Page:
WEST ORANGE, NJ — A longtime dream of both the West Orange School District’s department of visual and performing arts and the West Orange Arts Council became a reality when the Board of Education approved the first dance class at West Orange High School during its Nov. 9 meeting.
“Elements of Dance,” open to students in grades nine through 12, will be offered starting in the 2016-17 school year, with interested students encouraged to sign up when registration for the class opens. Director of visual and performing arts Louis Quagliato explained that the foundation-level class will teach basic dance movements with a focus on jazz, ballet and modern dance.
Though only one course with a probable cap of 18 to 20 participants has been confirmed so far, Quagliato said he hopes the program is successful enough to expand in the future.
Right now though, Quagliato said he is just excited that dance will f
inally be included in the West Orange’s arts portfolio considering what it will mean for students.
“It gives them an opportunity to be able to participate in any one of the visual and performing arts,” Quagliato told the West Orange Chronicle in a Nov. 25 phone interview, pointing out that the school system can boast all four of the major art forms now that it will offer dance along with music, art and drama. “This really just completes the visual and performing arts program by enabling students to participate in dance.”
The district is currently in search of a certified dance instructor to teach Elements of Dance, according to Quagliato. Once the teacher is hired, he said the district will work with that person to craft the specific curriculum for the course. In the meantime, he said the school system is looking into transforming an available room near the WOHS gym into a dance facility, complete with mirrors, ballet bars and a sprung floor, which is especially suitable for dancing since it absorbs shocks. Quagliato said it is not known how much this will cost — the district is still in the process of getting quotes — but the expenses will be included as items in the school budget next year.
But preparing a dance studio is not the only work the district has ahead of it, WOAC member Frank Niccoletti pointed out. Niccoletti has championed the addition of a dance program to the West Orange arts curriculum in recent years, and stressed that WOHS needs to raise awareness for the class if the course is to be successful.
Without promotion, he said, not nearly enough people will register for it to warrant an expansion into the middle and elementary schools, which he would eventually like to see.
Having dance flourish within the school district is paramount for Niccoletti. After all, it was this WOAC member who led the push to raise money to send dancers from West Orange and surrounding communities to the Jersey Moves! Festival of Dance at the New Jersey Performing Arts Center for the past three years, and it was he who helped bring the Carolyn Dorfman Dance Company master class to WOHS during the past summer.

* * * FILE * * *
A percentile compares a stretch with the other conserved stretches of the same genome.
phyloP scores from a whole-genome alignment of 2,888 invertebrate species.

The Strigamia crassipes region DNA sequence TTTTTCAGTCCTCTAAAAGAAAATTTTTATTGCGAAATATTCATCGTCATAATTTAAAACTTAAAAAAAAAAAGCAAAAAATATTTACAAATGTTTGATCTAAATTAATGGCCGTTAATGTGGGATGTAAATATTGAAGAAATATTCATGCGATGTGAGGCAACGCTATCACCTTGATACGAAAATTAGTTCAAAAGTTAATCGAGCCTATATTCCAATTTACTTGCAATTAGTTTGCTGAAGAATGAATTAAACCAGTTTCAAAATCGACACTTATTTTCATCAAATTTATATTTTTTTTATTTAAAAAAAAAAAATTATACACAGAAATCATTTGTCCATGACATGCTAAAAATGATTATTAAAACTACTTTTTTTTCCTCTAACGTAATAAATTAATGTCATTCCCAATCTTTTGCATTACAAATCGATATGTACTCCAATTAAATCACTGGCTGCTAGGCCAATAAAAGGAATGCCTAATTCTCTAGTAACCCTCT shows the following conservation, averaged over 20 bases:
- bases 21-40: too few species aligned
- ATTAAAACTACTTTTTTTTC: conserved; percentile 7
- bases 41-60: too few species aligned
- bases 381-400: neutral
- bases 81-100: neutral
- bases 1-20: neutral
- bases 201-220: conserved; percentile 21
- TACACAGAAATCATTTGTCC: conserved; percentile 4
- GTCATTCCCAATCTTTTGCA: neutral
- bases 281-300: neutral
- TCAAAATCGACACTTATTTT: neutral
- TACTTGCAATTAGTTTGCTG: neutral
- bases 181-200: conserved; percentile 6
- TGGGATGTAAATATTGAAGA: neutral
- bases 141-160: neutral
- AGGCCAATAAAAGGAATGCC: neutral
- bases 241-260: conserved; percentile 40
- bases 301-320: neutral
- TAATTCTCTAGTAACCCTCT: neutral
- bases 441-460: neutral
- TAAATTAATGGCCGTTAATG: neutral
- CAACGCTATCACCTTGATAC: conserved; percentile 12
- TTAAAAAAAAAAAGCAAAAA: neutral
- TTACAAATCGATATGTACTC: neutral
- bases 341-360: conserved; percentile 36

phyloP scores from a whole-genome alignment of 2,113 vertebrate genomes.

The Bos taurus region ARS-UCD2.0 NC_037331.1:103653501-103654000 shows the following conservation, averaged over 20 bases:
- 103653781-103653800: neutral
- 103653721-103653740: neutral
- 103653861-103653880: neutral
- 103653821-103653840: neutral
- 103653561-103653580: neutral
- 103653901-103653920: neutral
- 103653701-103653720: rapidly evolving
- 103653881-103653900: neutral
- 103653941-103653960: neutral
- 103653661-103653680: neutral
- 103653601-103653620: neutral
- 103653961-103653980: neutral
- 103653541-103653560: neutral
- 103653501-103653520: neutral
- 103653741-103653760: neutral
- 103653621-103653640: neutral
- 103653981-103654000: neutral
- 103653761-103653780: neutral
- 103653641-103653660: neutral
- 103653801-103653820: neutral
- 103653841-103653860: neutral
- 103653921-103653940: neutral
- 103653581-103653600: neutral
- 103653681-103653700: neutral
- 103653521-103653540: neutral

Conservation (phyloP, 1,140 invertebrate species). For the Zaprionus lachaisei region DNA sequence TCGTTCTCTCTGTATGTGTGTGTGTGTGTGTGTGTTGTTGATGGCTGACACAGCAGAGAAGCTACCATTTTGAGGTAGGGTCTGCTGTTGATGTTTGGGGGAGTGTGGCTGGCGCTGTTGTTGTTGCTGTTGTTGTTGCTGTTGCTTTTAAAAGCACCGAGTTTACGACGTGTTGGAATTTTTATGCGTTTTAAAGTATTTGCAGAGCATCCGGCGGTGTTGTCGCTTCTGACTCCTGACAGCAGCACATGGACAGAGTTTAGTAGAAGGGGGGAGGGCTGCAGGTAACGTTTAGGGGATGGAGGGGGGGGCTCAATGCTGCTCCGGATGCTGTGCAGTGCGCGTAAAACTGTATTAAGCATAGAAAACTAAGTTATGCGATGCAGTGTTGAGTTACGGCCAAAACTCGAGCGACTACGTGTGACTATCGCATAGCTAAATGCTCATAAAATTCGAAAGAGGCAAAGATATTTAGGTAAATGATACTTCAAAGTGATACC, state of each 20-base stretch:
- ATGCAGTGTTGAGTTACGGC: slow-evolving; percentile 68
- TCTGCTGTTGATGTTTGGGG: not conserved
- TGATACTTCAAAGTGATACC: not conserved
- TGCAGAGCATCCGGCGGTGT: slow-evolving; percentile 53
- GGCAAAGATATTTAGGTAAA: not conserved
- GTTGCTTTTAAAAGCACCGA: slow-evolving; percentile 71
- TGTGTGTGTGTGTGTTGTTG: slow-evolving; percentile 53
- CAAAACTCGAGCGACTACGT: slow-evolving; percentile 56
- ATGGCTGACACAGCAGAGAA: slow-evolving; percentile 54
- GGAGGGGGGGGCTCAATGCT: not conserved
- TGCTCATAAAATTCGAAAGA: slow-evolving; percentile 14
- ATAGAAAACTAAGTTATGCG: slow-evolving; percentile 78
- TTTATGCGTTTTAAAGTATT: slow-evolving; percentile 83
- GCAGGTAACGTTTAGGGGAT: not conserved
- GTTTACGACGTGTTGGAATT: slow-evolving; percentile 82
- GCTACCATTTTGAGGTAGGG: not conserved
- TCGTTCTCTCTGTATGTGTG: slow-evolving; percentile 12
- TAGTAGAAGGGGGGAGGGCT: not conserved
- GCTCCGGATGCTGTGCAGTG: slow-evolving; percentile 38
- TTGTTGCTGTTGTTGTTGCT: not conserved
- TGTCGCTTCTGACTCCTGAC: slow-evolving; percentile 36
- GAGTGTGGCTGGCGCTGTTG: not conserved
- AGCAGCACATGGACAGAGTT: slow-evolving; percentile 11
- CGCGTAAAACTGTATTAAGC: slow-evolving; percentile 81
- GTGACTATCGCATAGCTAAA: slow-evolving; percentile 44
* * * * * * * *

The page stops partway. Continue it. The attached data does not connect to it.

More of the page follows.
All of those efforts were an attempt to show the district that a dance program is necessary for students, Niccoletti said, which is why he is thrilled that Elements of Dance has come to fruition. Having seen students perform in WOHS musicals in the past, he said he knows the district has plenty of good dancers. Now they have a way to hone their craft while bettering themselves, he said.
“The talent is there — what it needs is a regular, consistent opportunity to develop that talent,” Niccoletti told the Chronicle in a Nov. 27 phone interview. “The program will give kids an opportunity not just to rev up for an annual musical, but to continue the development of their talent in a consistent fashion, which is what kids should have when they pursue any art.
“This is yet another way for young people to explore themselves, explore their feelings, explore their thinking and express themselves,” he said.
Niccoletti commended Quagliato and the school district for listening to the residents who have been calling for a dance program for some time now. The former educator, who even supported the South Orange-Maplewood School District’s own establishment of a dance program when he worked there, said West Orange schools represent what learning institutions should be — committed to their students and open-minded in finding ways to benefit them.
“West Orange seems to me to be always ready for possibilities,” Niccoletti said. “Sometimes it initiates the new program. Other times it notices a momentum in the community and marries itself to it. And that says that the West Orange school system, unlike other school systems, doesn’t let all of its bureaucratic duties interfere with its eye on the future.”
The future of the WOHS dance program looks bright, with Quagliato and Niccoletti expressing hopes of hosting additional master classes and benefit shows, partnering with dance organizations, and sending students to exhibitions. While nothing is definite, Quagliato said one thing is certain: This first dance class can lead to a lot of good for West Orange students.
“Having a dance program opens up the door to many, many opportunities,” Quagliato said.